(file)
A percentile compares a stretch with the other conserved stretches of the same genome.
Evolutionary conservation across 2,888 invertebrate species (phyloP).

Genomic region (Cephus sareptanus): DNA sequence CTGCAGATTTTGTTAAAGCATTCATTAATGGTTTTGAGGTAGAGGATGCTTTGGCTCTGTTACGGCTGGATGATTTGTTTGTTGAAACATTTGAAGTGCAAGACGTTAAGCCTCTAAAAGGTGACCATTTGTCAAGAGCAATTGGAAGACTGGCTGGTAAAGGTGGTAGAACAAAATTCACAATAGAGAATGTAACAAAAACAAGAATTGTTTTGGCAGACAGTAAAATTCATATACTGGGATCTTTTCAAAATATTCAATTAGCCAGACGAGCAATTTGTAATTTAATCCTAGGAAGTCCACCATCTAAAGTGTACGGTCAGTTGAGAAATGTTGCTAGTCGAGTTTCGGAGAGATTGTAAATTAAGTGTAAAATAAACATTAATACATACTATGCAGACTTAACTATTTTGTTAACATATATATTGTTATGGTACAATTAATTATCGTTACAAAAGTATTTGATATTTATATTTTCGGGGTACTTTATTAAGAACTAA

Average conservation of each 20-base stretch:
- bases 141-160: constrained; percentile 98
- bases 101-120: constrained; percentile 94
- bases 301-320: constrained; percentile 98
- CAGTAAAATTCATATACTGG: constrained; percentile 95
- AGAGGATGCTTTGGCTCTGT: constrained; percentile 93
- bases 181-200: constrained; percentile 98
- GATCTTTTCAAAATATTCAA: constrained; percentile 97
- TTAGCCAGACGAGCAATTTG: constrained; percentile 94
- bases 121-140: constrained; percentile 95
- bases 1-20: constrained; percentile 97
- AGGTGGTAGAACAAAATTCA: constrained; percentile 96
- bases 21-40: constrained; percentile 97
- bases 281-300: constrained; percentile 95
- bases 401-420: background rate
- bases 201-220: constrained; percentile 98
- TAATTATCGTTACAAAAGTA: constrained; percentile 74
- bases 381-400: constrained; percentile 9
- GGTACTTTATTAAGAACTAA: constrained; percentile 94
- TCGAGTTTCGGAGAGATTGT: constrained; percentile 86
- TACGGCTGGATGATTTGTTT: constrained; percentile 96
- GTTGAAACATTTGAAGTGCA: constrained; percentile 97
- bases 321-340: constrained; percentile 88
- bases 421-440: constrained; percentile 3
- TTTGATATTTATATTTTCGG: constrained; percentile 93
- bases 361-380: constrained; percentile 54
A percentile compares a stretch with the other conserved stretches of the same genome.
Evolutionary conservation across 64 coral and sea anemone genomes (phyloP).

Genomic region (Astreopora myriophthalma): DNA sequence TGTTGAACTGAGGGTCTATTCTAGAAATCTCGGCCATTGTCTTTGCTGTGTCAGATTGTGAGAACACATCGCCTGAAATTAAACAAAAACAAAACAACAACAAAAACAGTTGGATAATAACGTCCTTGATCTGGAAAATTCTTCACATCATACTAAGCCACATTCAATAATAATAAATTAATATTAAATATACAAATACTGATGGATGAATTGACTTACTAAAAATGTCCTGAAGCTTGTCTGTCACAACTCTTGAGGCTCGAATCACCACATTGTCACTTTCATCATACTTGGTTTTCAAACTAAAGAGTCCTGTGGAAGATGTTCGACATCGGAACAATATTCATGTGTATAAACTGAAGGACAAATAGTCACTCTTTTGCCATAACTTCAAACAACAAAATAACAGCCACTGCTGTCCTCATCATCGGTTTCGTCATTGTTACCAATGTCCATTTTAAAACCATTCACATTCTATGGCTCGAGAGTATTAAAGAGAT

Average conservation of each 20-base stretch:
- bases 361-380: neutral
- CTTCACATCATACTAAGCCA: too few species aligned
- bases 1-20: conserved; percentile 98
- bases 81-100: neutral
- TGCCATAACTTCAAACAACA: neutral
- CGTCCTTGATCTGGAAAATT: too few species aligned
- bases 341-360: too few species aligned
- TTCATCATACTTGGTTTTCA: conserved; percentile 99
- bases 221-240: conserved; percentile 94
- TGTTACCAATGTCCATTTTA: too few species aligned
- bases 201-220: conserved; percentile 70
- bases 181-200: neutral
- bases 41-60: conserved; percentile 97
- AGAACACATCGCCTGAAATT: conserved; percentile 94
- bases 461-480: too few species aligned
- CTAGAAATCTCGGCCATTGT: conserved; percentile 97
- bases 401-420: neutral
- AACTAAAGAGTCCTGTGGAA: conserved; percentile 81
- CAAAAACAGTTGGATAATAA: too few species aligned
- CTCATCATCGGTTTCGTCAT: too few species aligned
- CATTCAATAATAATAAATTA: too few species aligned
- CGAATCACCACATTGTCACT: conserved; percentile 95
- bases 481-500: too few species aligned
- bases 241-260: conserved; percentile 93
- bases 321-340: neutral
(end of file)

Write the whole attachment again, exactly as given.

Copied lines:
A percentile compares a stretch with the other conserved stretches of the same genome.
Evolutionary conservation across 2,888 invertebrate species (phyloP).

Genomic region (Cephus sareptanus): DNA sequence CTGCAGATTTTGTTAAAGCATTCATTAATGGTTTTGAGGTAGAGGATGCTTTGGCTCTGTTACGGCTGGATGATTTGTTTGTTGAAACATTTGAAGTGCAAGACGTTAAGCCTCTAAAAGGTGACCATTTGTCAAGAGCAATTGGAAGACTGGCTGGTAAAGGTGGTAGAACAAAATTCACAATAGAGAATGTAACAAAAACAAGAATTGTTTTGGCAGACAGTAAAATTCATATACTGGGATCTTTTCAAAATATTCAATTAGCCAGACGAGCAATTTGTAATTTAATCCTAGGAAGTCCACCATCTAAAGTGTACGGTCAGTTGAGAAATGTTGCTAGTCGAGTTTCGGAGAGATTGTAAATTAAGTGTAAAATAAACATTAATACATACTATGCAGACTTAACTATTTTGTTAACATATATATTGTTATGGTACAATTAATTATCGTTACAAAAGTATTTGATATTTATATTTTCGGGGTACTTTATTAAGAACTAA

Average conservation of each 20-base stretch:
- bases 141-160: constrained; percentile 98
- bases 101-120: constrained; percentile 94
- bases 301-320: constrained; percentile 98
- CAGTAAAATTCATATACTGG: constrained; percentile 95
- AGAGGATGCTTTGGCTCTGT: constrained; percentile 93
- bases 181-200: constrained; percentile 98
- GATCTTTTCAAAATATTCAA: constrained; percentile 97
- TTAGCCAGACGAGCAATTTG: constrained; percentile 94
- bases 121-140: constrained; percentile 95
- bases 1-20: constrained; percentile 97
- AGGTGGTAGAACAAAATTCA: constrained; percentile 96
- bases 21-40: constrained; percentile 97
- bases 281-300: constrained; percentile 95
- bases 401-420: background rate
- bases 201-220: constrained; percentile 98
- TAATTATCGTTACAAAAGTA: constrained; percentile 74
- bases 381-400: constrained; percentile 9
- GGTACTTTATTAAGAACTAA: constrained; percentile 94
- TCGAGTTTCGGAGAGATTGT: constrained; percentile 86
- TACGGCTGGATGATTTGTTT: constrained; percentile 96
- GTTGAAACATTTGAAGTGCA: constrained; percentile 97
- bases 321-340: constrained; percentile 88
- bases 421-440: constrained; percentile 3
- TTTGATATTTATATTTTCGG: constrained; percentile 93
- bases 361-380: constrained; percentile 54
A percentile compares a stretch with the other conserved stretches of the same genome.
Evolutionary conservation across 64 coral and sea anemone genomes (phyloP).

Genomic region (Astreopora myriophthalma): DNA sequence TGTTGAACTGAGGGTCTATTCTAGAAATCTCGGCCATTGTCTTTGCTGTGTCAGATTGTGAGAACACATCGCCTGAAATTAAACAAAAACAAAACAACAACAAAAACAGTTGGATAATAACGTCCTTGATCTGGAAAATTCTTCACATCATACTAAGCCACATTCAATAATAATAAATTAATATTAAATATACAAATACTGATGGATGAATTGACTTACTAAAAATGTCCTGAAGCTTGTCTGTCACAACTCTTGAGGCTCGAATCACCACATTGTCACTTTCATCATACTTGGTTTTCAAACTAAAGAGTCCTGTGGAAGATGTTCGACATCGGAACAATATTCATGTGTATAAACTGAAGGACAAATAGTCACTCTTTTGCCATAACTTCAAACAACAAAATAACAGCCACTGCTGTCCTCATCATCGGTTTCGTCATTGTTACCAATGTCCATTTTAAAACCATTCACATTCTATGGCTCGAGAGTATTAAAGAGAT

Average conservation of each 20-base stretch:
- bases 361-380: neutral
- CTTCACATCATACTAAGCCA: too few species aligned
- bases 1-20: conserved; percentile 98
- bases 81-100: neutral
- TGCCATAACTTCAAACAACA: neutral
- CGTCCTTGATCTGGAAAATT: too few species aligned
- bases 341-360: too few species aligned
- TTCATCATACTTGGTTTTCA: conserved; percentile 99
- bases 221-240: conserved; percentile 94
- TGTTACCAATGTCCATTTTA: too few species aligned
- bases 201-220: conserved; percentile 70
- bases 181-200: neutral
- bases 41-60: conserved; percentile 97
- AGAACACATCGCCTGAAATT: conserved; percentile 94
- bases 461-480: too few species aligned
- CTAGAAATCTCGGCCATTGT: conserved; percentile 97
- bases 401-420: neutral
- AACTAAAGAGTCCTGTGGAA: conserved; percentile 81
- CAAAAACAGTTGGATAATAA: too few species aligned
- CTCATCATCGGTTTCGTCAT: too few species aligned
- CATTCAATAATAATAAATTA: too few species aligned
- CGAATCACCACATTGTCACT: conserved; percentile 95
- bases 481-500: too few species aligned
- bases 241-260: conserved; percentile 93
- bases 321-340: neutral